Advance warning had Cy Curnin, larynx and lyricist of the Fixx, pegged as 'a real talker,' and that phrase is about as ominous as 'slight nuclear accident' in Russian. Usually means the poor interviewer will get ear-bashed with a self-serving spiel about how wonderful the new record is, how well the band communicated with the producer, how they're itching to get back on the road to knock y'all dead -- you know the lines.
Well, Curnin is definitely a motor-mouth, but, refreshingly, the last thing he wants to do is plug Walkabout, the new Fixx album. your scribe actually has to interrupt Cy's stream of consciousness-raising commentary to extract a few specifics on the record, so let's get them out of the way and return to the deeper (and deeper) dialogue.
"It is again produced by Rupert Hine (the man behind the previous Fixxings) as we felt there was a lot of mileage that could still be gained by working with him yet again.
'We found ourselves taking longer to find something that's worthwhile saying -- you become your own worst critics after a while (Cy obviously hasn't read some of the bitter attacks from British writers!). We're all very happy with the result and the material is working well for us live."
You'll be able to check out the veracity of the last statement when The Fixx check in for a North American tour this summer.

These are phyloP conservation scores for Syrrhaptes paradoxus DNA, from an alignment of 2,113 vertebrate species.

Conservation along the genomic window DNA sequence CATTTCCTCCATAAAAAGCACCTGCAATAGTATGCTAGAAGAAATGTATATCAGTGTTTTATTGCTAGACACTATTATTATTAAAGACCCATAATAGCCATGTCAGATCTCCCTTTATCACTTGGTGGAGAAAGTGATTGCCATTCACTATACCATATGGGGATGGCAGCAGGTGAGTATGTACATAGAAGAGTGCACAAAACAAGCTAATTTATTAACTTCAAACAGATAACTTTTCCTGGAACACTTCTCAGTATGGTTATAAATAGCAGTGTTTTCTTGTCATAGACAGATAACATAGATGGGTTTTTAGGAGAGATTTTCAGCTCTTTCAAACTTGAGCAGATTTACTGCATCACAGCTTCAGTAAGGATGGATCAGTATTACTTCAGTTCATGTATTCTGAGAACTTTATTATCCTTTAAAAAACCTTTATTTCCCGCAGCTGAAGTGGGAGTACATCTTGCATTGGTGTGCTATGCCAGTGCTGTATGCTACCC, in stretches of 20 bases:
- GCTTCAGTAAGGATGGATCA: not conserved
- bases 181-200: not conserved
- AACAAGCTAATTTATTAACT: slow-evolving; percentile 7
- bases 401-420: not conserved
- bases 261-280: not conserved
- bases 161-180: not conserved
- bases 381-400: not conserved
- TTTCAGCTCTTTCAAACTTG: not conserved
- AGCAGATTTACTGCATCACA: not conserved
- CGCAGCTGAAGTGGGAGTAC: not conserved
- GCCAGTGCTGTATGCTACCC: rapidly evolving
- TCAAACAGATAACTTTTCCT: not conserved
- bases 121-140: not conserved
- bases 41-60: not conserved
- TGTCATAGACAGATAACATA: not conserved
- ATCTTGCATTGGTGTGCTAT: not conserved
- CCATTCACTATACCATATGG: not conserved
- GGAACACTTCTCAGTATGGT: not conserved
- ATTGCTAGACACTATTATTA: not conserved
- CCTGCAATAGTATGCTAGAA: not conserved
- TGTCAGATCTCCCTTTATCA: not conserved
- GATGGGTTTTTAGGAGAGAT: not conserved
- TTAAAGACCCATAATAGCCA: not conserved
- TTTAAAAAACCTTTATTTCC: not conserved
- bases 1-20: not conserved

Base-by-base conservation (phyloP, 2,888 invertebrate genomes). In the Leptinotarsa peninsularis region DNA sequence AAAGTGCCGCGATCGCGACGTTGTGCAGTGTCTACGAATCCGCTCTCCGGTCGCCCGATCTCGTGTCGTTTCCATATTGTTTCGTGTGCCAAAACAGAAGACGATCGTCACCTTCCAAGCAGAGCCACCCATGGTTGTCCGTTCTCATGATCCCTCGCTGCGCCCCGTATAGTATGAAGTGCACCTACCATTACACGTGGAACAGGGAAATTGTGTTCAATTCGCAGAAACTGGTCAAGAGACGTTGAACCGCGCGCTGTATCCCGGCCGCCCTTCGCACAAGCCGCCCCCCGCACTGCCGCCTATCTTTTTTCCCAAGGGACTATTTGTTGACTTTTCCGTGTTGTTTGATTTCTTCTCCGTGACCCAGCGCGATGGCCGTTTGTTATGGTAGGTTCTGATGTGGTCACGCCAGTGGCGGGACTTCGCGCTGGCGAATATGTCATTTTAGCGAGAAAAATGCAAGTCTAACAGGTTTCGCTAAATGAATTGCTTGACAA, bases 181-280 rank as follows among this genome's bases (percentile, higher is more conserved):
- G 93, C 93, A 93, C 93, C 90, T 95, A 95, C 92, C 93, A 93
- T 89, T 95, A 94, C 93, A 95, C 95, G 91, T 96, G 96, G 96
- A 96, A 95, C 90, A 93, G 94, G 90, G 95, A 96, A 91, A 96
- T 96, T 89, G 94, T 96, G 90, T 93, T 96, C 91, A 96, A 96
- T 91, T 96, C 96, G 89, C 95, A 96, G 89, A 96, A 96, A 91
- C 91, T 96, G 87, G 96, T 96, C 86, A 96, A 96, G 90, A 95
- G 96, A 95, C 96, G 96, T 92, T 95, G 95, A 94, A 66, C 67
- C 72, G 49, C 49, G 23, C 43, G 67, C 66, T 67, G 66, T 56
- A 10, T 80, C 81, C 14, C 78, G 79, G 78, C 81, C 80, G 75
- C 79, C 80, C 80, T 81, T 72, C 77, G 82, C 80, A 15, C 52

It is three years since the platinum Reach The Beach album and singles Saved By Zero and One Thing Leads To Another saw The Fixx successfully inject their sharp, hook-filled progressive pop into North American ears. Curnin admits that the successor, Phantoms, didn't fare as well.
'We didn't write any singles for it. We wrote the two shorter songs as musical breathers from the other tracks, but the record company came along and said they'd be the singles. We went 'oh my God!' This time around, we worked on the uppy, singles stuff first, so at least we'll be proud to put our name on it."
A quick test-drive around the block with Walkabout found a mix of obvious sing-along singles stuff (Secret Separation is the first one Out) and some less obvious, moody material. Not exactly one I'd include in my Desert Island Discs, but there are definitely signs of intelligent life in there, especially in Cy's lyrics.
Just asking for an explanation of the title sparks off Cy's 'state of the universe' address so let's put on the analytical Adidas and jog those brain-cells a while.
'We entitled it Walkabout from the Australian Aborigine term, as it seemed to be a good analogy of what is left of people's imaginations in the year 1986. The Aborigines' spiritual release is a tremendous thing, but now they have no real way of exploring it. They haven't been able to fit into the Western way, and now they're reflected as drunks. They have a reputation as being unemployable, because the term 'walkabout' means that whatever comes into your mind, you drop everything and follow it.